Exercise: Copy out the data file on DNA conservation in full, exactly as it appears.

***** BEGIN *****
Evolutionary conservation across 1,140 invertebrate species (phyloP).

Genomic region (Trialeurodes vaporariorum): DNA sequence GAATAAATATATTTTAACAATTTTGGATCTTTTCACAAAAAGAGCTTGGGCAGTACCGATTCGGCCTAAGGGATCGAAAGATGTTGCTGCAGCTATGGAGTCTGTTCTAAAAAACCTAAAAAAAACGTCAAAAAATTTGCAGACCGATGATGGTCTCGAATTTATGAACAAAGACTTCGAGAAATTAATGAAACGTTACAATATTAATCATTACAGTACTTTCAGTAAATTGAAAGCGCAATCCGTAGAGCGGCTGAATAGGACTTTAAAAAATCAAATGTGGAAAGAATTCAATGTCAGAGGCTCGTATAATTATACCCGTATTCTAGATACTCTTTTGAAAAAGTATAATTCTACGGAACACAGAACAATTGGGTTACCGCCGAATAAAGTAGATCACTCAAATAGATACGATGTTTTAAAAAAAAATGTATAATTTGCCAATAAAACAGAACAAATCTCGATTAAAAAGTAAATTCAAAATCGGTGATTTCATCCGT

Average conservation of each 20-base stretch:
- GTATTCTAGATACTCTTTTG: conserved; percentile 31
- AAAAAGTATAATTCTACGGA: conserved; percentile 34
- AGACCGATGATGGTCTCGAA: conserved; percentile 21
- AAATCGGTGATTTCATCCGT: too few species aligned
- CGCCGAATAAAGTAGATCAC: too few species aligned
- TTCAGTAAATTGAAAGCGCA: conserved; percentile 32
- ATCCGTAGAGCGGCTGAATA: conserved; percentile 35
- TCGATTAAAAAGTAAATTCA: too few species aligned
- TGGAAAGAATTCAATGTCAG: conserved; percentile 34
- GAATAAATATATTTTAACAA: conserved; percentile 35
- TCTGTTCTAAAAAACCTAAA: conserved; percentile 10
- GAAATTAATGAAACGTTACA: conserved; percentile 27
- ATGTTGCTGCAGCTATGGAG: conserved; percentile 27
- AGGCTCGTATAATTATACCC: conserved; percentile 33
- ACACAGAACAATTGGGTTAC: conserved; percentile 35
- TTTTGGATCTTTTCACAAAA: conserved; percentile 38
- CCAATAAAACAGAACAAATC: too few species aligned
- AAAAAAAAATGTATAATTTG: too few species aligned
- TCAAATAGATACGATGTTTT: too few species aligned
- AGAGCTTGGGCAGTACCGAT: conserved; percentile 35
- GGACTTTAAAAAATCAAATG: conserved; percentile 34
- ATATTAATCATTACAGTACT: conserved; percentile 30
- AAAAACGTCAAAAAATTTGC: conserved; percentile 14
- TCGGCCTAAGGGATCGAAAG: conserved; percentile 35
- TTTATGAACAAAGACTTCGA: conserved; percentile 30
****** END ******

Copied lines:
Evolutionary conservation across 1,140 invertebrate species (phyloP).

Genomic region (Trialeurodes vaporariorum): DNA sequence GAATAAATATATTTTAACAATTTTGGATCTTTTCACAAAAAGAGCTTGGGCAGTACCGATTCGGCCTAAGGGATCGAAAGATGTTGCTGCAGCTATGGAGTCTGTTCTAAAAAACCTAAAAAAAACGTCAAAAAATTTGCAGACCGATGATGGTCTCGAATTTATGAACAAAGACTTCGAGAAATTAATGAAACGTTACAATATTAATCATTACAGTACTTTCAGTAAATTGAAAGCGCAATCCGTAGAGCGGCTGAATAGGACTTTAAAAAATCAAATGTGGAAAGAATTCAATGTCAGAGGCTCGTATAATTATACCCGTATTCTAGATACTCTTTTGAAAAAGTATAATTCTACGGAACACAGAACAATTGGGTTACCGCCGAATAAAGTAGATCACTCAAATAGATACGATGTTTTAAAAAAAAATGTATAATTTGCCAATAAAACAGAACAAATCTCGATTAAAAAGTAAATTCAAAATCGGTGATTTCATCCGT

Average conservation of each 20-base stretch:
- GTATTCTAGATACTCTTTTG: conserved; percentile 31
- AAAAAGTATAATTCTACGGA: conserved; percentile 34
- AGACCGATGATGGTCTCGAA: conserved; percentile 21
- AAATCGGTGATTTCATCCGT: too few species aligned
- CGCCGAATAAAGTAGATCAC: too few species aligned
- TTCAGTAAATTGAAAGCGCA: conserved; percentile 32
- ATCCGTAGAGCGGCTGAATA: conserved; percentile 35
- TCGATTAAAAAGTAAATTCA: too few species aligned
- TGGAAAGAATTCAATGTCAG: conserved; percentile 34
- GAATAAATATATTTTAACAA: conserved; percentile 35
- TCTGTTCTAAAAAACCTAAA: conserved; percentile 10
- GAAATTAATGAAACGTTACA: conserved; percentile 27
- ATGTTGCTGCAGCTATGGAG: conserved; percentile 27
- AGGCTCGTATAATTATACCC: conserved; percentile 33
- ACACAGAACAATTGGGTTAC: conserved; percentile 35
- TTTTGGATCTTTTCACAAAA: conserved; percentile 38
- CCAATAAAACAGAACAAATC: too few species aligned
- AAAAAAAAATGTATAATTTG: too few species aligned
- TCAAATAGATACGATGTTTT: too few species aligned
- AGAGCTTGGGCAGTACCGAT: conserved; percentile 35
- GGACTTTAAAAAATCAAATG: conserved; percentile 34
- ATATTAATCATTACAGTACT: conserved; percentile 30
- AAAAACGTCAAAAAATTTGC: conserved; percentile 14
- TCGGCCTAAGGGATCGAAAG: conserved; percentile 35
- TTTATGAACAAAGACTTCGA: conserved; percentile 30